Annapolis, Md. (WJZ)– Anne Arundel County officials say violent gangs are growing larger and more dangerous, which resulted in the creation of a new police task force that will tackle the problem head-on.
Three gang members were charged with beating a student at Annapolis High school. They were tying to force him to join The murderous gang known as MS-13.
Another nine gang members are also facing charges in a separate double-stabbing. The victims were found in bleeding in two separate locations, both survived.
Police say the violent crimes, which occurred in 2016, are part of a gang problem that’s only getting worse.
“These gangs are terrorizing some local communities here in Anne Arundel County acting almost like local police enforcers. Threatening residents and committing brutal acts too unspeakable to detail here,” said Anne Arundel County Executive Steve Schuh.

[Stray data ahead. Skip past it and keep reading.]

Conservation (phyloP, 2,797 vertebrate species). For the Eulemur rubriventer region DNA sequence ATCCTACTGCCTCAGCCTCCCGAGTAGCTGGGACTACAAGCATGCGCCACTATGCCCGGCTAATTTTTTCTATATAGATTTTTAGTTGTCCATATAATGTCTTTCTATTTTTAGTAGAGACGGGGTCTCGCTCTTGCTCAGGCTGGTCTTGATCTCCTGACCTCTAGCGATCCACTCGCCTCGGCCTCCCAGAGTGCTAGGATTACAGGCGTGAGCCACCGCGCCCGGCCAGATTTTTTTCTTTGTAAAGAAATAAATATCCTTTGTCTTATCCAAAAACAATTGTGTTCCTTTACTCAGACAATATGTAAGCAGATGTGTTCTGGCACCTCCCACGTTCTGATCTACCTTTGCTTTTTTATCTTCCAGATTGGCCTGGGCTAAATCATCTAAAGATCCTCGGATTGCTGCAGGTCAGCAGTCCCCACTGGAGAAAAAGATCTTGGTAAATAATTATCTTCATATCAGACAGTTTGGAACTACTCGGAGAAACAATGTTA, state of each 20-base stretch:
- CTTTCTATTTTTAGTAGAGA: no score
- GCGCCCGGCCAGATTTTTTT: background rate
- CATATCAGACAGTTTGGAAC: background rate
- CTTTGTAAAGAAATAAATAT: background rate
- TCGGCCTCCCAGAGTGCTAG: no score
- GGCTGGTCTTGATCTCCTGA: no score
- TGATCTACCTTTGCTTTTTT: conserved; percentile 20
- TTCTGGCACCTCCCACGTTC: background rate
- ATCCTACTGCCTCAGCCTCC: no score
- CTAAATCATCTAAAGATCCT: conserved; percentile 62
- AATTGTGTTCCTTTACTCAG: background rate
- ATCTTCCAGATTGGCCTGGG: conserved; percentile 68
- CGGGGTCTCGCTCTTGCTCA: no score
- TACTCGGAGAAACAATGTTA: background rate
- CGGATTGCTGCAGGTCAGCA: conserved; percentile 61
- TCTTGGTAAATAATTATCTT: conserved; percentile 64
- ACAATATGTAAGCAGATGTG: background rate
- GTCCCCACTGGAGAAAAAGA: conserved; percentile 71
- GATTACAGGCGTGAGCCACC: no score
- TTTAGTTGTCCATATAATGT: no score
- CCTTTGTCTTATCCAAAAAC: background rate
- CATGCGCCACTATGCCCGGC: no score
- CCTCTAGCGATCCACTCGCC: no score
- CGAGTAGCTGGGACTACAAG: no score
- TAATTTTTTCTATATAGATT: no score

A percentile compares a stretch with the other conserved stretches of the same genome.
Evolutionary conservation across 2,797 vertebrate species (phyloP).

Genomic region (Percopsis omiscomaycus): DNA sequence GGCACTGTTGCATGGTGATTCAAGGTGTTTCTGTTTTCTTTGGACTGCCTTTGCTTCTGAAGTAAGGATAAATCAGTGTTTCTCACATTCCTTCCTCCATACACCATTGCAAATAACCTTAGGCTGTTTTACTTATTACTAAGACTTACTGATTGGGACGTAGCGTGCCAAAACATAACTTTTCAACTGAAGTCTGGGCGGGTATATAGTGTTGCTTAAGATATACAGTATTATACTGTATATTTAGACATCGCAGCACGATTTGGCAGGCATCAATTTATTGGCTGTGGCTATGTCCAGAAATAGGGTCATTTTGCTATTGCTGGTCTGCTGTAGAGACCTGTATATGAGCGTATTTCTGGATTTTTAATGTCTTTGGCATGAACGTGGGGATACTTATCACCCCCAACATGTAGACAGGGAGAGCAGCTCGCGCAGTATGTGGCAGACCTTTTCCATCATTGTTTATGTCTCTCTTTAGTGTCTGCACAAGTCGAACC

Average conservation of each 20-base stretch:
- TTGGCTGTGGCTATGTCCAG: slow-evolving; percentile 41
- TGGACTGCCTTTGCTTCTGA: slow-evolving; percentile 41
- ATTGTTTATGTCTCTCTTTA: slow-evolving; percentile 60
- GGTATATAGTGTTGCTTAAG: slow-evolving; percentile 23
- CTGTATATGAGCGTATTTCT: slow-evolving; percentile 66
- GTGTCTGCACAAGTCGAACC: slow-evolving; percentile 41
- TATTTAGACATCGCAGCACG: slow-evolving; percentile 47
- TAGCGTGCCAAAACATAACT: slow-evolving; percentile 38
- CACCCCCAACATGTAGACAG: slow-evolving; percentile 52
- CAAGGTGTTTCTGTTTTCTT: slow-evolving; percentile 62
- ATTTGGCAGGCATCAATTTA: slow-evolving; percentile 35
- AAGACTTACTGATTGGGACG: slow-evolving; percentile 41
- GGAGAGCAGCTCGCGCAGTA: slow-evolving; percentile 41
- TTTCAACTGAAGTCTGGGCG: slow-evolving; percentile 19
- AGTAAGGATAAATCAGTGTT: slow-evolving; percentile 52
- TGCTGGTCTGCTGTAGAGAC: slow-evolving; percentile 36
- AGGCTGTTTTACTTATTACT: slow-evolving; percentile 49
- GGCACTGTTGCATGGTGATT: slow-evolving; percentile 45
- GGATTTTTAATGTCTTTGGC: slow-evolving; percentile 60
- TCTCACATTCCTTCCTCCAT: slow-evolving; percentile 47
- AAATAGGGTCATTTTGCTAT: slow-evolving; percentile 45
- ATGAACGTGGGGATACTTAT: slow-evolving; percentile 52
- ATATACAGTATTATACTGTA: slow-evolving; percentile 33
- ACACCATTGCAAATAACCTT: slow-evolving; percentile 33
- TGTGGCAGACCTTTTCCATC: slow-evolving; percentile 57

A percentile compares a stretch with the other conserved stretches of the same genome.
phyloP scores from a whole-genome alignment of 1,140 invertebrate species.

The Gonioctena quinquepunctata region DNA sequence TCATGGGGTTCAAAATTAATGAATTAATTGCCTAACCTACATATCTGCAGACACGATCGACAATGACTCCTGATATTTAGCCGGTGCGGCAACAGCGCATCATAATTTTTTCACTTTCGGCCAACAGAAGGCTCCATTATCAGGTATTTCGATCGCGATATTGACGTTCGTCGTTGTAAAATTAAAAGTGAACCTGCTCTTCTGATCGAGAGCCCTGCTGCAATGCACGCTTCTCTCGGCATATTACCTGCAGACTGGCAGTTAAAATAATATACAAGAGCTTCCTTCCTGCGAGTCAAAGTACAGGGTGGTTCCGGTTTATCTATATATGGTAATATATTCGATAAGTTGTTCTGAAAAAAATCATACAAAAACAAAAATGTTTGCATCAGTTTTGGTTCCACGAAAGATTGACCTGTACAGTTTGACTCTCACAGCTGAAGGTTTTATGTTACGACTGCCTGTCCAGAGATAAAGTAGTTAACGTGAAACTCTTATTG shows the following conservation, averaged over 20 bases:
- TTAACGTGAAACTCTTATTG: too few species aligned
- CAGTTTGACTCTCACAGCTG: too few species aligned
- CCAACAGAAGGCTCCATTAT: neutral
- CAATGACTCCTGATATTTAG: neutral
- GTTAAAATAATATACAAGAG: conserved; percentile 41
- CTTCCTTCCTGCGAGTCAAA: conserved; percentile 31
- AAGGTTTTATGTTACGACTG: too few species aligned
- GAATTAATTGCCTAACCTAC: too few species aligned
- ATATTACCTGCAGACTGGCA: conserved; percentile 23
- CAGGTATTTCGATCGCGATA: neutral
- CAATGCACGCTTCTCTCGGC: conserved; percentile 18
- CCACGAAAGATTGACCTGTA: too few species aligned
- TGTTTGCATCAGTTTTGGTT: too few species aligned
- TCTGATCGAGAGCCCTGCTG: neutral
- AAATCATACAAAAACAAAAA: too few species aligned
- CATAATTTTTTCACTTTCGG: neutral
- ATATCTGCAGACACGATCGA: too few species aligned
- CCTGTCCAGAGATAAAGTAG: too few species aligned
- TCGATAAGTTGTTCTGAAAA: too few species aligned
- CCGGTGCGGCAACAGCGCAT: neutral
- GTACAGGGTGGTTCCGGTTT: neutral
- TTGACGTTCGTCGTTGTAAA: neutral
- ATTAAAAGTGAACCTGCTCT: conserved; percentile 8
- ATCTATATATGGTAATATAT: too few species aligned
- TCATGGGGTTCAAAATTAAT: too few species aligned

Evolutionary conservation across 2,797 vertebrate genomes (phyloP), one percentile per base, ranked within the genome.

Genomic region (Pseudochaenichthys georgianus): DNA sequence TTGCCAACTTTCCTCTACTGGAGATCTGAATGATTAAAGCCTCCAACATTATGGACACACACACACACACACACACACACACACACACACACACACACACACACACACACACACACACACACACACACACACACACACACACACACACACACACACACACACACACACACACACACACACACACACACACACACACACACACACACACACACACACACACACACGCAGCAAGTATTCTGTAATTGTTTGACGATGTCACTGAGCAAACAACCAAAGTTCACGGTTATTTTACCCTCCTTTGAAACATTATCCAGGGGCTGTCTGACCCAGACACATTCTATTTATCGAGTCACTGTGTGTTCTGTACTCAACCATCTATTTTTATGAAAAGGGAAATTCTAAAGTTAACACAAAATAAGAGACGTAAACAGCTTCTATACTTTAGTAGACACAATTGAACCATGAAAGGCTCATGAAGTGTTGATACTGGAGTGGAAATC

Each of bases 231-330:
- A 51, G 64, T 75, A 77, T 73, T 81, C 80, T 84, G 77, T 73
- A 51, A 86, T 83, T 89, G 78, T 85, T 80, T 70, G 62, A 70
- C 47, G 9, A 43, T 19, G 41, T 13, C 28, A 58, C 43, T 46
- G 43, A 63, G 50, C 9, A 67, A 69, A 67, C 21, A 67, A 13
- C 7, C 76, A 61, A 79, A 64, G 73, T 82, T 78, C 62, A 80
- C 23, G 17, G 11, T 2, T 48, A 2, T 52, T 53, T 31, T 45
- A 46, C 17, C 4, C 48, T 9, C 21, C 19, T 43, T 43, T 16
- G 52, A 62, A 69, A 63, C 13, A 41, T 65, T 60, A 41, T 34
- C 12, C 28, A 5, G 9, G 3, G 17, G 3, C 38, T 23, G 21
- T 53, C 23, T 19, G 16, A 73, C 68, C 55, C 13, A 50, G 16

Now, the County and Annapolis City police are launching a joint task force that will target hundreds of gang members where they live, recruit and operate.
The FBI will help the task force with intelligence and personnel.
People in the area say young people are often the gang victims and perpetrators.
“It’s sad. A lot of them probably don’t have a father figure at home so they relate to getting in a gang,” said local pastor Rodney Simms.
“It makes me very afraid because I have 3 children and two of them are teenagers,” parent Dominga Luengas said.
Some of the hardest hit communities have a high number of undocumented immigrants, who are often too afraid to report gang activity.
Authorities say they will not report the immigration status of anyone cooperating with police.
“We are here to help you. If you’re walking in fear it stops. It stops. Ask for help we will be there,” said Chief Timothy Altomare of the Anne Arundel County police. “We are here for you and we won’t leave you hanging.”
Officials say if you are approached by gang members and asked to do anything, Do not follow their orders and report them immediately. You can report any gang activity by calling 911 or 410-222-4700.